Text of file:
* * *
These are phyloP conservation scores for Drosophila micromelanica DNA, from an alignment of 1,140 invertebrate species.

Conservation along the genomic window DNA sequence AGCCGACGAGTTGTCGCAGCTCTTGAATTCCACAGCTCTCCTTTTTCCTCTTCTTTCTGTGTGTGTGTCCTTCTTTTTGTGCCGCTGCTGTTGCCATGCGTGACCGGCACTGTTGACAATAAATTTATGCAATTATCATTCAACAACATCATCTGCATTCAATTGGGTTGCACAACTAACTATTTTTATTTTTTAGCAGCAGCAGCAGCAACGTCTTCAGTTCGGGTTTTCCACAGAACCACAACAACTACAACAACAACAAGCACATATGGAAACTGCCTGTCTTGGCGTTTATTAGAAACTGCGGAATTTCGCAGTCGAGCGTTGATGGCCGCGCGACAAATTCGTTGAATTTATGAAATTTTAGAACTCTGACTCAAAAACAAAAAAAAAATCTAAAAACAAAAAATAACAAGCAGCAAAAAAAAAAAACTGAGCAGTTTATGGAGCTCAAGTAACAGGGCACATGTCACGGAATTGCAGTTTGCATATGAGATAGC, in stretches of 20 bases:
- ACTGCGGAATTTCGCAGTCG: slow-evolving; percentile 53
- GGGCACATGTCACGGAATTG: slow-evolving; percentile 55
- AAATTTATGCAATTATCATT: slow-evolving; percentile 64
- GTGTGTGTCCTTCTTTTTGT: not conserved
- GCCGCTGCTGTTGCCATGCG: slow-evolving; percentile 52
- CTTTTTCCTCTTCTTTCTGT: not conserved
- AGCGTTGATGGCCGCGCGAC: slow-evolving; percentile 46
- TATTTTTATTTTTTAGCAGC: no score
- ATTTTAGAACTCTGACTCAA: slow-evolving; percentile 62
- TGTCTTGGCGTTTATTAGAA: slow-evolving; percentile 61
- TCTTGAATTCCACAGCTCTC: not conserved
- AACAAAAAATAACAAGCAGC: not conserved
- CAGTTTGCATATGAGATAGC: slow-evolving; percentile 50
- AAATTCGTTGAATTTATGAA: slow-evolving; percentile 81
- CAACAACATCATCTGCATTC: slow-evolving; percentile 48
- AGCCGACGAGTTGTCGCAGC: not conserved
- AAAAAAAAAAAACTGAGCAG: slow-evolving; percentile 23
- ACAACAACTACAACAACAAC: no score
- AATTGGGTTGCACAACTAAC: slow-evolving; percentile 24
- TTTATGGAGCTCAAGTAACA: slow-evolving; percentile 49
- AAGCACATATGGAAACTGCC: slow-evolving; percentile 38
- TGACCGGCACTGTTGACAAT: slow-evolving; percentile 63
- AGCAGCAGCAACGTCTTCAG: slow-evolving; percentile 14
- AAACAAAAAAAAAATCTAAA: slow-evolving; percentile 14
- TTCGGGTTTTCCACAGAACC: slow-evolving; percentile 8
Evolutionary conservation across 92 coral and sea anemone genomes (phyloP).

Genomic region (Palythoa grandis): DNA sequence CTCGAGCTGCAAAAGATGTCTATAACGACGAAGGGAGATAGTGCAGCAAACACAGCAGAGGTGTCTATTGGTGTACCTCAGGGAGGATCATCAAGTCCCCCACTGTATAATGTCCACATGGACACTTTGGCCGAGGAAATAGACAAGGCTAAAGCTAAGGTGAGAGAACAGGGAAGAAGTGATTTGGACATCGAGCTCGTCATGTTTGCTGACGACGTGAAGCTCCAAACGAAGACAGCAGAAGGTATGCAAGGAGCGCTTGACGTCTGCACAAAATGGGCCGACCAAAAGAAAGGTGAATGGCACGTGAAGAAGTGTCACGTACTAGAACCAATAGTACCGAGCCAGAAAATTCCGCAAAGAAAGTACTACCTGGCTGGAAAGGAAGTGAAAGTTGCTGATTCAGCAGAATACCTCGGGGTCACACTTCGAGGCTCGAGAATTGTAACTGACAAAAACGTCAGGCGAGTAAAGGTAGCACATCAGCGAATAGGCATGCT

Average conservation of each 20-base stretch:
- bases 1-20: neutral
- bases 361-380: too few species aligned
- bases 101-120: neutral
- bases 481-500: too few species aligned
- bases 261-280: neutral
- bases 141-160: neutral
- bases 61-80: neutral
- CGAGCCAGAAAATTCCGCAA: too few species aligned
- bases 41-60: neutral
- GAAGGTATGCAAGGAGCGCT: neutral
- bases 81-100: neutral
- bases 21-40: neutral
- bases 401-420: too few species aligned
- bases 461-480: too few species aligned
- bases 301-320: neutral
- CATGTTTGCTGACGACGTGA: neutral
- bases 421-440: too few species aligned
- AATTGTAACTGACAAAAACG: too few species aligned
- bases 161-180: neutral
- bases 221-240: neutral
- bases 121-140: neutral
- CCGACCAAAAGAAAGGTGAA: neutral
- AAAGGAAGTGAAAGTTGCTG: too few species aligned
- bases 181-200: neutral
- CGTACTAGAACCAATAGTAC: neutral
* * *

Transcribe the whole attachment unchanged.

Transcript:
These are phyloP conservation scores for Drosophila micromelanica DNA, from an alignment of 1,140 invertebrate species.

Conservation along the genomic window DNA sequence AGCCGACGAGTTGTCGCAGCTCTTGAATTCCACAGCTCTCCTTTTTCCTCTTCTTTCTGTGTGTGTGTCCTTCTTTTTGTGCCGCTGCTGTTGCCATGCGTGACCGGCACTGTTGACAATAAATTTATGCAATTATCATTCAACAACATCATCTGCATTCAATTGGGTTGCACAACTAACTATTTTTATTTTTTAGCAGCAGCAGCAGCAACGTCTTCAGTTCGGGTTTTCCACAGAACCACAACAACTACAACAACAACAAGCACATATGGAAACTGCCTGTCTTGGCGTTTATTAGAAACTGCGGAATTTCGCAGTCGAGCGTTGATGGCCGCGCGACAAATTCGTTGAATTTATGAAATTTTAGAACTCTGACTCAAAAACAAAAAAAAAATCTAAAAACAAAAAATAACAAGCAGCAAAAAAAAAAAACTGAGCAGTTTATGGAGCTCAAGTAACAGGGCACATGTCACGGAATTGCAGTTTGCATATGAGATAGC, in stretches of 20 bases:
- ACTGCGGAATTTCGCAGTCG: slow-evolving; percentile 53
- GGGCACATGTCACGGAATTG: slow-evolving; percentile 55
- AAATTTATGCAATTATCATT: slow-evolving; percentile 64
- GTGTGTGTCCTTCTTTTTGT: not conserved
- GCCGCTGCTGTTGCCATGCG: slow-evolving; percentile 52
- CTTTTTCCTCTTCTTTCTGT: not conserved
- AGCGTTGATGGCCGCGCGAC: slow-evolving; percentile 46
- TATTTTTATTTTTTAGCAGC: no score
- ATTTTAGAACTCTGACTCAA: slow-evolving; percentile 62
- TGTCTTGGCGTTTATTAGAA: slow-evolving; percentile 61
- TCTTGAATTCCACAGCTCTC: not conserved
- AACAAAAAATAACAAGCAGC: not conserved
- CAGTTTGCATATGAGATAGC: slow-evolving; percentile 50
- AAATTCGTTGAATTTATGAA: slow-evolving; percentile 81
- CAACAACATCATCTGCATTC: slow-evolving; percentile 48
- AGCCGACGAGTTGTCGCAGC: not conserved
- AAAAAAAAAAAACTGAGCAG: slow-evolving; percentile 23
- ACAACAACTACAACAACAAC: no score
- AATTGGGTTGCACAACTAAC: slow-evolving; percentile 24
- TTTATGGAGCTCAAGTAACA: slow-evolving; percentile 49
- AAGCACATATGGAAACTGCC: slow-evolving; percentile 38
- TGACCGGCACTGTTGACAAT: slow-evolving; percentile 63
- AGCAGCAGCAACGTCTTCAG: slow-evolving; percentile 14
- AAACAAAAAAAAAATCTAAA: slow-evolving; percentile 14
- TTCGGGTTTTCCACAGAACC: slow-evolving; percentile 8
Evolutionary conservation across 92 coral and sea anemone genomes (phyloP).

Genomic region (Palythoa grandis): DNA sequence CTCGAGCTGCAAAAGATGTCTATAACGACGAAGGGAGATAGTGCAGCAAACACAGCAGAGGTGTCTATTGGTGTACCTCAGGGAGGATCATCAAGTCCCCCACTGTATAATGTCCACATGGACACTTTGGCCGAGGAAATAGACAAGGCTAAAGCTAAGGTGAGAGAACAGGGAAGAAGTGATTTGGACATCGAGCTCGTCATGTTTGCTGACGACGTGAAGCTCCAAACGAAGACAGCAGAAGGTATGCAAGGAGCGCTTGACGTCTGCACAAAATGGGCCGACCAAAAGAAAGGTGAATGGCACGTGAAGAAGTGTCACGTACTAGAACCAATAGTACCGAGCCAGAAAATTCCGCAAAGAAAGTACTACCTGGCTGGAAAGGAAGTGAAAGTTGCTGATTCAGCAGAATACCTCGGGGTCACACTTCGAGGCTCGAGAATTGTAACTGACAAAAACGTCAGGCGAGTAAAGGTAGCACATCAGCGAATAGGCATGCT

Average conservation of each 20-base stretch:
- bases 1-20: neutral
- bases 361-380: too few species aligned
- bases 101-120: neutral
- bases 481-500: too few species aligned
- bases 261-280: neutral
- bases 141-160: neutral
- bases 61-80: neutral
- CGAGCCAGAAAATTCCGCAA: too few species aligned
- bases 41-60: neutral
- GAAGGTATGCAAGGAGCGCT: neutral
- bases 81-100: neutral
- bases 21-40: neutral
- bases 401-420: too few species aligned
- bases 461-480: too few species aligned
- bases 301-320: neutral
- CATGTTTGCTGACGACGTGA: neutral
- bases 421-440: too few species aligned
- AATTGTAACTGACAAAAACG: too few species aligned
- bases 161-180: neutral
- bases 221-240: neutral
- bases 121-140: neutral
- CCGACCAAAAGAAAGGTGAA: neutral
- AAAGGAAGTGAAAGTTGCTG: too few species aligned
- bases 181-200: neutral
- CGTACTAGAACCAATAGTAC: neutral